When taken alone, the three new genes can't predict if a person is going to get the disease, and shouldn't be used for screening patients, said Michael Owen, director of the Center for Neuropsychiatric Genetics and Genomics at Cardiff University in Wales and a senior investigator on Williams's study. Instead, they provide part of a more complex picture that may explain why people get Alzheimer's, he said.
Comparing Differences
Williams' study examined the DNA of 3,941 people with Alzheimer's and 7,848 people without it, comparing more than half a million genetic differences to pinpoint those that occurred more often in patients. The researchers repeated the tests in another 4,363 people, evenly split between those with the condition and those without it.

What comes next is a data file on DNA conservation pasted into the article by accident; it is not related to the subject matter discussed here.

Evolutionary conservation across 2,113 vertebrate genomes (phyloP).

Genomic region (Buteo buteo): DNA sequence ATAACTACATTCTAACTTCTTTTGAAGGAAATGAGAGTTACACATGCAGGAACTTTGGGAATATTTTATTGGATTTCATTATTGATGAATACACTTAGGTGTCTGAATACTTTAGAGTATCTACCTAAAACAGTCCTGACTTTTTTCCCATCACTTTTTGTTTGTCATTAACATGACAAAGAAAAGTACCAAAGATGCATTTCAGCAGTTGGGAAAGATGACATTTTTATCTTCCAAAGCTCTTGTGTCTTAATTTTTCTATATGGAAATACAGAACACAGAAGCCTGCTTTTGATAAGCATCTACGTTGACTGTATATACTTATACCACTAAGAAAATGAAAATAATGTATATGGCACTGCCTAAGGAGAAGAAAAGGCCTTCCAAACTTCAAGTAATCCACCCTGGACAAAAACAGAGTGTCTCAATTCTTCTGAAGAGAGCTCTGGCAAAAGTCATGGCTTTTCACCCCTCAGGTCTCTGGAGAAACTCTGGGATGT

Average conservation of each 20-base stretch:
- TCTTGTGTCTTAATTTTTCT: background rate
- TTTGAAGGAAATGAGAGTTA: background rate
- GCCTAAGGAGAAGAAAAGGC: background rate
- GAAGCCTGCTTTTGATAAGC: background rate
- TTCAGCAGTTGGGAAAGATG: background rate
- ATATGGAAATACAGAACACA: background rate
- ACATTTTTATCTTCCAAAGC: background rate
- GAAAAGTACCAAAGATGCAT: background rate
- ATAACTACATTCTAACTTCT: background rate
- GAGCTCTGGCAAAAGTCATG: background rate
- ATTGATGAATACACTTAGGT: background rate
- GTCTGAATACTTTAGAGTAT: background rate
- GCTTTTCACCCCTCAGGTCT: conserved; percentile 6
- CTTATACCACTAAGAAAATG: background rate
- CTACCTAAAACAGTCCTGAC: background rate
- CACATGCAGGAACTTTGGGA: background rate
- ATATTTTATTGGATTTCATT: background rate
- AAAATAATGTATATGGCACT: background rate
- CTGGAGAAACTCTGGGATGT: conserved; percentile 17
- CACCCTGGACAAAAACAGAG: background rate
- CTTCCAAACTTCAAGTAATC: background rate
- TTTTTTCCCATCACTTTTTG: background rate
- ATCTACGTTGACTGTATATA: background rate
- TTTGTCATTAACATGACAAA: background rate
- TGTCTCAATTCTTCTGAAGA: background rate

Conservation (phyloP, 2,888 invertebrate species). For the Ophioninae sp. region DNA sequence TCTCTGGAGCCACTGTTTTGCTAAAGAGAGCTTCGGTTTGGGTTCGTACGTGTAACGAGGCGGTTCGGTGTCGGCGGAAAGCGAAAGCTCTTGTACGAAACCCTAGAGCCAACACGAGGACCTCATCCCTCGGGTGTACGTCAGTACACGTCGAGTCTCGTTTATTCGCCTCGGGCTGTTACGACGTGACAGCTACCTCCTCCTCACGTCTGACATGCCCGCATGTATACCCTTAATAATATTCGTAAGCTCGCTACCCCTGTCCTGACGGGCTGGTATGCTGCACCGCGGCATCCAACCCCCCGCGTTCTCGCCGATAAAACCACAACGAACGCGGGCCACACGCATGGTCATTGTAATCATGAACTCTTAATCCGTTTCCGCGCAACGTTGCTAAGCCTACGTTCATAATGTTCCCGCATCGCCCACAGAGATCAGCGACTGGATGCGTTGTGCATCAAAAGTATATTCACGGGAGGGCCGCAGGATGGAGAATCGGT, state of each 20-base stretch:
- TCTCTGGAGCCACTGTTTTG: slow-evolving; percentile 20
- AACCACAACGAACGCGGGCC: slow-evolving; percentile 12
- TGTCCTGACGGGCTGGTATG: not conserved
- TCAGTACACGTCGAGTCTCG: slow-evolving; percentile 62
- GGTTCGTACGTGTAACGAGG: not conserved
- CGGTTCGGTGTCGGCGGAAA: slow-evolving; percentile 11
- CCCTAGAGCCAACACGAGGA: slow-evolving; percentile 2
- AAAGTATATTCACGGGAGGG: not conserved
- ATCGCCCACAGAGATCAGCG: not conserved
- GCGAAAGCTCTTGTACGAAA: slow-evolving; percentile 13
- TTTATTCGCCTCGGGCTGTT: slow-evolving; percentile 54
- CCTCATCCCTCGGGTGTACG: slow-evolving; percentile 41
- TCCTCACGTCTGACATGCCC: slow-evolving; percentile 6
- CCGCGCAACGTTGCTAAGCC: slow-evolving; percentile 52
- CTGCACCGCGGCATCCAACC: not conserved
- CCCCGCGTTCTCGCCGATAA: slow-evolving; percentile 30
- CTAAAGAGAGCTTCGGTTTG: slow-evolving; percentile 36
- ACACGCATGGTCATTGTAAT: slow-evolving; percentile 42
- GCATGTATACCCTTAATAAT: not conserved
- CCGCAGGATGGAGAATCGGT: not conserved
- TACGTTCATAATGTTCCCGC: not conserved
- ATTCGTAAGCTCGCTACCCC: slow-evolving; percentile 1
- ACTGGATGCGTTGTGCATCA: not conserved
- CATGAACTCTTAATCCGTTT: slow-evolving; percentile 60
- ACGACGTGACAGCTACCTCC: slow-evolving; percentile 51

Williams's report identified CLU and Picalm. A second study published in Nature Genetics, by Philippe Amouyel from Institut Pasteur de Lille in France, pinpointed CLU and CR1.
Owen said about 400 genes have been identified that may play a role in the condition, named for the German doctor Alois Alzheimer who described it in 1906. The greatest inherited risk comes from the APOE gene, discovered in 1993 by a team led by Allen Roses, now director of the Deane Drug Discovery Institute at Duke University Medical Center in Durham, North Carolina.
Testing Combinations
Researchers are trying to determine which gene variations, and which combinations, are most important. Owen's group is planning a study next year that will include 60,000 people, examining 10 to 15 gene patterns, he said.